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Alaska Airlines is Being Pursued For a Design Change That “Unnecessarily Increases the Likelihood” of Flight Attendants Being Injured

Alaska Airlines is Being Pursued For a Design Change That “Unnecessarily Increases the Likelihood” of Flight Attendants Being Injured

Flight attendants at Alaska Airlines are continuing to pursue a three-and-a-half-year-old grievance against the Seattle-based carrier over a design change that “unnecessarily increases the likelihood and potential severity” of injury to flight attendants in the event of an emergency evacuation.

The Association of Flight Attendants (AFA-CWA) which represents crew members at Alaska Airlines says it is concerned that cabin crew could be pushed out of an aircraft during an emergency evacuation, potentially before the evacuation slide has inflated, dropping more than 3.4 metres to the ground below.

The alleged design flaw affects Alaska’s fleet of Airbus A320 series aircraft which were acquired when it bought Virgin America in 2016. Alaska Airlines decided to refit the aircraft interiors to add common Alaska design elements as well as squeeze in an additional four seats on the A319 and A320 aircraft, and five extra seats on the A321 aircraft.

In order to find space for these additional seats, Alaska Airlines pushed forward the bulkhead at the front of the aircraft immediately behind the forward set of passenger doors.

Association of Flight Attendants

The bulkhead was moved so far forward that it blocked access to the so-called aft assist handle, “effectively rendering the handles unusable,” claims the flight attendant union.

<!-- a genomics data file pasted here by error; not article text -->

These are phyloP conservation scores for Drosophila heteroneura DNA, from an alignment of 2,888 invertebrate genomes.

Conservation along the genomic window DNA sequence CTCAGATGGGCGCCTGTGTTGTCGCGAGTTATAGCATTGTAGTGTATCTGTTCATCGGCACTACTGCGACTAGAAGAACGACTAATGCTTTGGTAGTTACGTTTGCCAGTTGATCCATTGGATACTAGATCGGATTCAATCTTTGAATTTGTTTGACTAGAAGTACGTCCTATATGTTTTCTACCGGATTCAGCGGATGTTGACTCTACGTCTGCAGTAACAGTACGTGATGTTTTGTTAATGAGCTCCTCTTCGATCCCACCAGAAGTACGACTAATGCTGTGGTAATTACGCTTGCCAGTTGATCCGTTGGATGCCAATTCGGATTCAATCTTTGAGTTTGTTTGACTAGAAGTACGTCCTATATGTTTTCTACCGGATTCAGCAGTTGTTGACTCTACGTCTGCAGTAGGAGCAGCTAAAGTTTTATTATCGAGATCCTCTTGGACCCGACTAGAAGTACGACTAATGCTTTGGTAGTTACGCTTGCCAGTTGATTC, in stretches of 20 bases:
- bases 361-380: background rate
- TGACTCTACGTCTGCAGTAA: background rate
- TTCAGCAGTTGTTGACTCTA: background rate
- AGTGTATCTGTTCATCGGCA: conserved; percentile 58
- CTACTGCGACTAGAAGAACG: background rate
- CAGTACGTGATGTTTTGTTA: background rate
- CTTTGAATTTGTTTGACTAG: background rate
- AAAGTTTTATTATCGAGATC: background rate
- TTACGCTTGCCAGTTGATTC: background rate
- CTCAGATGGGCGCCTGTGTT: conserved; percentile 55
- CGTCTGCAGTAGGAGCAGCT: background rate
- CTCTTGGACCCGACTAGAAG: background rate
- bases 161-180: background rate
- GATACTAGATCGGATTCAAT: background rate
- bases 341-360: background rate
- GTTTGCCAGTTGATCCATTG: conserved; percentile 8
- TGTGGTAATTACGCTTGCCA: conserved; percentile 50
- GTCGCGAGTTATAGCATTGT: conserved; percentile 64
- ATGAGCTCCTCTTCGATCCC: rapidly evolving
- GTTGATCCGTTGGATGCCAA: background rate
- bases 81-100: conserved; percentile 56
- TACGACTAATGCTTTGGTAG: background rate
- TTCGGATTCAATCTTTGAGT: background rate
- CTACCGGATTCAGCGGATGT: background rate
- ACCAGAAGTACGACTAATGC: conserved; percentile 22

Aircraft manufacturers install assist handles at and close to passenger emergency exits so that flight attendants can “steady themselves while assisting passengers in evacuating”.

A review by the Federal Aviation Administration (FAA) in 2014 found that assist handles “can be crucial in permitting the flight attendant to perform his or her duties efficiently. This, in turn, can have a direct bearing on the success of an emergency evacuation”.

Crucially, assist handles should be used by flight attendants to steady themselves should the emergency slide not deploy automatically and they have to bend down to pull the manual inflation handle. If the assist handle is blocked, it makes the flight attendant “vulnerable to the possibility of being pushed out of the exit,” the FAA concluded.

In the case of Alaska’s A320 series fleet, the manual inflation handle was on the same side of the door as the blocked assist handle. The refit program was, however, approved by the FAA and once alerted to the issue, Alaska promised to work with interior equipment suppliers to work out a long-term solution.

Despite the airline’s “very responsive” reaction to the union’s concerns, AFA filed a grievance alleging the airline failed to provide a ‘safe and healthy workplace’ when it installed the new bulkheads. The union also pursued Alaska for failing to consult it before finalizing the refit plans.

Alaska Airlines denied the two grievances but AFA is escalating the complaints to an independent arbitrator.

Interestingly, while both sides wait for arbitration on the matter, Alaska is still pushing ahead with plans to rid itself of its A320 fleet and become a sole Boeing 737 operator again.

Earlier this month, Alaska’s chief financial officer Shane Tackett said the airline was “committed to exiting the Airbus fleet” and hoped to have retired its remaining 29-strong fleet by the end of 2022.

Alaska Airlines did not respond to a request for comment.

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